Avant-garde protesting turns heads for human rights

Avant-garde protesting turns heads for human rights

Avant-garde protesting turns heads for human rights
August 30
23:30 2017

Samantha Hobson is seeing red.

With her peripherals blocked through a handcrafted bonnet, she experiences waves of emotions—flashes of nervousness, frustration and uncertainty—and remains calmly seated, hands clasped in anticipation.

She’s attending Michael C. Burgess’ The Colony’s Town Hall event with nine other women, dressed in personally-sewn red cloaks, similar to the ones seen on Hulu’s The Handmaid’s Tale. Here, she hopes to creatively and peacefully advocate for the health care rights of over 24 million Americans whose coverage is jeopardized by the American Health Care Act.

No stranger to avant-garde styles of protest, Hobson, 30, is a Denton resident and graduate admissions guru. She is also the social director for Indivisible Denton, a group that strives to bring the community together in opposition of the president. She was moved by the recent presidential election and Congressman Michael C. Burgess’ support of the American Health Care Act, which warrants those with pre-existing medical conditions unable to receive coverage, declaring incidents of sexual assault and pregnancy.

“In January, I got to the point where I wasn’t sleeping, and I was reading news articles over and over again, just kind of lost,” Hobson said. “I went to the Denton Women’s March and reached out to ask what kind of local organizations there were. They told me that they had just formed Indivisible Denton, so that’s how I got involved.”

Hobson is a member of a “guerilla protesting” group, which offers alternative and often avant-garde ways of protesting. She is behind May 12’s “Funeral Procession and Die-In at the Square,” where she dressed up as the Grim Reaper and other protestors lay down on the Square and “died” in opposition of the AHCA’s laws.

After attending multiple rallies and marching for human rights, Hobson was inspired by a post to the guerilla group’s Facebook page to sew the Handmaid’s Tale cloaks.

The show depicts women stripped of their rights and oppressed in a dystopian universe, and uses these red cloaks as a symbol of silence and powerlessness.

Overcome with passion and the need to voice her concerns, Hobson soon found herself buying red cloth in bulk from Denton’s Scrap, a nonprofit donation-based clothing store.

“I ended up buying enough fabric to sew 10 cloaks, and it took two nights,” Hobson said. “I started at about 8 p.m. Wednesday night and sewed late into the night, and Friday night, I finished up everything for the Town Hall event on Saturday in The Colony.”

Saturday, Aug. 5, the day of the Town Hall meeting, Hobson found herself in a bind.

“I didn’t know if I was going to have 10 people show up to actually wear the handmaids cloaks,” Hobson said. “I thought, ‘you know what, if it’s just me, then it’s just me.’”

To her surprise, nine other protestors arrived at The Colony Town Hall and dressed in the parking lot. In reference to the show where women are forced to walk in groups of two for both safety and accountability, Hobson strategically planned for the Handmaids to walk in these same pairs. The Handmaids had seats held near the front row by other protestors, who got up and left as they made their way in.

“Various women of different ages and backgrounds were there, and a lot of them had never done anything like this before,” Hobson said. “One of our members is an art teacher, and she’s the one that actually made our bonnets using craft banner paper and some foam. It was all DIY kind of stuff.”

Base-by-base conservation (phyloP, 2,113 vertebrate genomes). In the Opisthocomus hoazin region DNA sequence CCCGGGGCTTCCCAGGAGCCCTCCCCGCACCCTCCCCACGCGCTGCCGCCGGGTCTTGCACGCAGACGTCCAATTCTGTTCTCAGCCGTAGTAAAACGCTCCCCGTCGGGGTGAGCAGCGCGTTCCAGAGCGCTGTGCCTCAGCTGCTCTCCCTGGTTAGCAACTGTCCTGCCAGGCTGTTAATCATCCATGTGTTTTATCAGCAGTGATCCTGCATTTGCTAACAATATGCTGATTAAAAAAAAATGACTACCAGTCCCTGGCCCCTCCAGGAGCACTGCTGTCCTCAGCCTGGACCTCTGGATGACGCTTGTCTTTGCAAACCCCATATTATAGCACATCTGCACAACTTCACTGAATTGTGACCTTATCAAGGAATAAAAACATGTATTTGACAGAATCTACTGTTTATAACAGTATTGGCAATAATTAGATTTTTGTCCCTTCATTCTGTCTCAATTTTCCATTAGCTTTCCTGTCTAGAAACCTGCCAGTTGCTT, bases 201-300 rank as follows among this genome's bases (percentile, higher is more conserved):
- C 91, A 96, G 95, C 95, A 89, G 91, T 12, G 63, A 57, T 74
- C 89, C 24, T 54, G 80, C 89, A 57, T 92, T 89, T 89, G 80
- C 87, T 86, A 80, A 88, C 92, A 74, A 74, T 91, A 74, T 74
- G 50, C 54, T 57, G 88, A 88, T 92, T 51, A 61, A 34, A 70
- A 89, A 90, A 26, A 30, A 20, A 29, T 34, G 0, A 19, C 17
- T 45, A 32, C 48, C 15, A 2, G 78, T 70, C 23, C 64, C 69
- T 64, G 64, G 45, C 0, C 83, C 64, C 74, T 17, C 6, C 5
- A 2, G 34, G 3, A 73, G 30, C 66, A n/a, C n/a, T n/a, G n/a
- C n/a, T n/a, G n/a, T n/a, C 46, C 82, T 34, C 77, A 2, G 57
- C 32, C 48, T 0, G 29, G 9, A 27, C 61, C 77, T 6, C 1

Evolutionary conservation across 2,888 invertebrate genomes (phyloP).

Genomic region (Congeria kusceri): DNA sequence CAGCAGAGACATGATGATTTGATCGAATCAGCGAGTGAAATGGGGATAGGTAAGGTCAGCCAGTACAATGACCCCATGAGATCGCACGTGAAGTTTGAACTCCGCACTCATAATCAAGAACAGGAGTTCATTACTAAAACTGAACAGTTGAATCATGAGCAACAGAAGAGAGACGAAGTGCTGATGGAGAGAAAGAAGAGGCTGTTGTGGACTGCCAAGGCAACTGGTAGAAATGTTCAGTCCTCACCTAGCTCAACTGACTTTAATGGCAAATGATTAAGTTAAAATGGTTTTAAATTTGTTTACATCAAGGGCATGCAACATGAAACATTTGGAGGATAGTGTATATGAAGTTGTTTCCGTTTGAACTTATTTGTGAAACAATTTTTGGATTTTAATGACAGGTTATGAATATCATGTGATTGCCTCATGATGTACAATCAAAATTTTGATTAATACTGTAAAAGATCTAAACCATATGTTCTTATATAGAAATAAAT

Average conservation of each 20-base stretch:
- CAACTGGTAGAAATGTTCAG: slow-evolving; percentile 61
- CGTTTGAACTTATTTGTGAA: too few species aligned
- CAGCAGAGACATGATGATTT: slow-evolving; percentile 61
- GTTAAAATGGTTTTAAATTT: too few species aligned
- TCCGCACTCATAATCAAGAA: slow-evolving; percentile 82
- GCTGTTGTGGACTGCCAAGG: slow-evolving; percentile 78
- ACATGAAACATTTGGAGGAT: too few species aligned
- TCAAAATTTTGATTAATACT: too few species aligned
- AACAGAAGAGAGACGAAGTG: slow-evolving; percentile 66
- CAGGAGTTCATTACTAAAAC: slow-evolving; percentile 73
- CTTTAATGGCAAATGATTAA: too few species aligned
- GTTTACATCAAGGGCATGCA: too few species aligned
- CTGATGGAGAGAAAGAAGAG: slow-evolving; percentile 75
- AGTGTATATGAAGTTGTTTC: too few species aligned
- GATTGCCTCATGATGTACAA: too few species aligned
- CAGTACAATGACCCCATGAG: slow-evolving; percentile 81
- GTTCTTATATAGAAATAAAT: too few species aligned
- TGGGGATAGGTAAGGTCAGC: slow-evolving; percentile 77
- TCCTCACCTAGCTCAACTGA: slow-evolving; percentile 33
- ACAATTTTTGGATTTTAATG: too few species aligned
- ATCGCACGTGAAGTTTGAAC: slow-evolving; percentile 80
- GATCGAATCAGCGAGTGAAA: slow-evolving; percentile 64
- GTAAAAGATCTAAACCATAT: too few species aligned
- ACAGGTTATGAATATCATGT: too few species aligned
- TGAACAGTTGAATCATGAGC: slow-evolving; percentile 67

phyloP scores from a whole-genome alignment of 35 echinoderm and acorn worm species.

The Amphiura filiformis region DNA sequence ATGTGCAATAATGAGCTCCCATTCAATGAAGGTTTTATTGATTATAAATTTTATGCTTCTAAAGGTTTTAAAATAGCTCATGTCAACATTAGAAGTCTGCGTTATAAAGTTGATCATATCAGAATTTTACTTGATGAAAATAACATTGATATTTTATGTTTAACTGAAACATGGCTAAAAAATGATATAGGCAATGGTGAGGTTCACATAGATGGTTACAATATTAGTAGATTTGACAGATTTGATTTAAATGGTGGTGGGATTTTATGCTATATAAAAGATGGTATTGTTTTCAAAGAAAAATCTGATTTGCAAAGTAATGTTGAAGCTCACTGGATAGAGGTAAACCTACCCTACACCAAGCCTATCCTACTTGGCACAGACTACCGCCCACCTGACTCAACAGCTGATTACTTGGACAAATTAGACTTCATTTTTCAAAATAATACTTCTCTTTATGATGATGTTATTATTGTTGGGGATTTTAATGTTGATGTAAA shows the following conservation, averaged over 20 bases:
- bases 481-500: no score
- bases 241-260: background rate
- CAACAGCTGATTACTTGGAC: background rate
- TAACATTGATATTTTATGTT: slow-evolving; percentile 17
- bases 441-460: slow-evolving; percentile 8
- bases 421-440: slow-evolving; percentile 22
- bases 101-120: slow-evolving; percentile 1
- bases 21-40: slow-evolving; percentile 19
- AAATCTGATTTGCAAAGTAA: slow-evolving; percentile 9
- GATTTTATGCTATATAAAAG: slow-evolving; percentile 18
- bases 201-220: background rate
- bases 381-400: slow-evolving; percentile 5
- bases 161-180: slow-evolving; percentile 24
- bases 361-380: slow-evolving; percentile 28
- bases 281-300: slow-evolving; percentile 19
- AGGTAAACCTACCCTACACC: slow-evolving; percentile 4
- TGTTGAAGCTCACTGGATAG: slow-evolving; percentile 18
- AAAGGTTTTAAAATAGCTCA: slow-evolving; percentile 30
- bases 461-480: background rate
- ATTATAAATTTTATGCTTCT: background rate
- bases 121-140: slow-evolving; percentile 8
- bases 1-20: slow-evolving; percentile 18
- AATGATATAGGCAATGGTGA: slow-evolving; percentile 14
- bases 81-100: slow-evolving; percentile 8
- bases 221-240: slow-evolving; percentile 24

Holding up red, painted signs and boldly exclaiming “shame,” the Handmaids silently protested Congressman Burgess as he continued to advocate for the very laws the guerilla group was against. They also refused to respond when spoken to by locals.

According to Handmaid Danja Franklin, angry responses were expected, but the result was better than anticipated.

“It was not as bad as I thought it might be,” Franklin said. “There was a guy who was clearly confused and surprised by us and started to make fun of us, asking if we were Catholic nuns or something like that, and he didn’t like it when we refused to respond. I think he didn’t like feeling uncomfortable.”

The man who opposed, according to other Handmaid accountings, held up a “repeal Obamacare” sign, and was upset about their seats in the front row. Teacher and Handmaid Cassie Nguyen was aware of the risks of opposition, stalking and potential violence, but still arrived, ready to protest.

“My students, the youth, the future—that’s who I am fighting for,” Nguyen said. “I have to be brave enough to stand against the wrong thing.”

Hobson, sitting in her seat, was overcome with tunnel vision and uncertainty as to whether the protest would fare well.

In the moments of reality that struck, she wondered what she was doing, how effectively this would play out and what this would mean in the following weeks to come. She knew, however, that her message was heard loud and clear.

She plans to do more to raise awareness to social issues.

While Hobson may not know for certain what is to come, she takes comfort in the work she’s done, and is not stopping there.

“[Guerilla protesting] is like performance art in that it allows me to inform people, and it provokes thought,” Hobson said. “I oftentimes don’t know what I’m doing, but I feel in my gut that it’s right, that this is where I need to be.”

Featured Image: Dressed as Handmaids, women of Indivisible Denton use cultural references to make a statement as they protest in support of human rights. Courtesy | Indivisible Denton

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Christian Jimenez

Christian Jimenez

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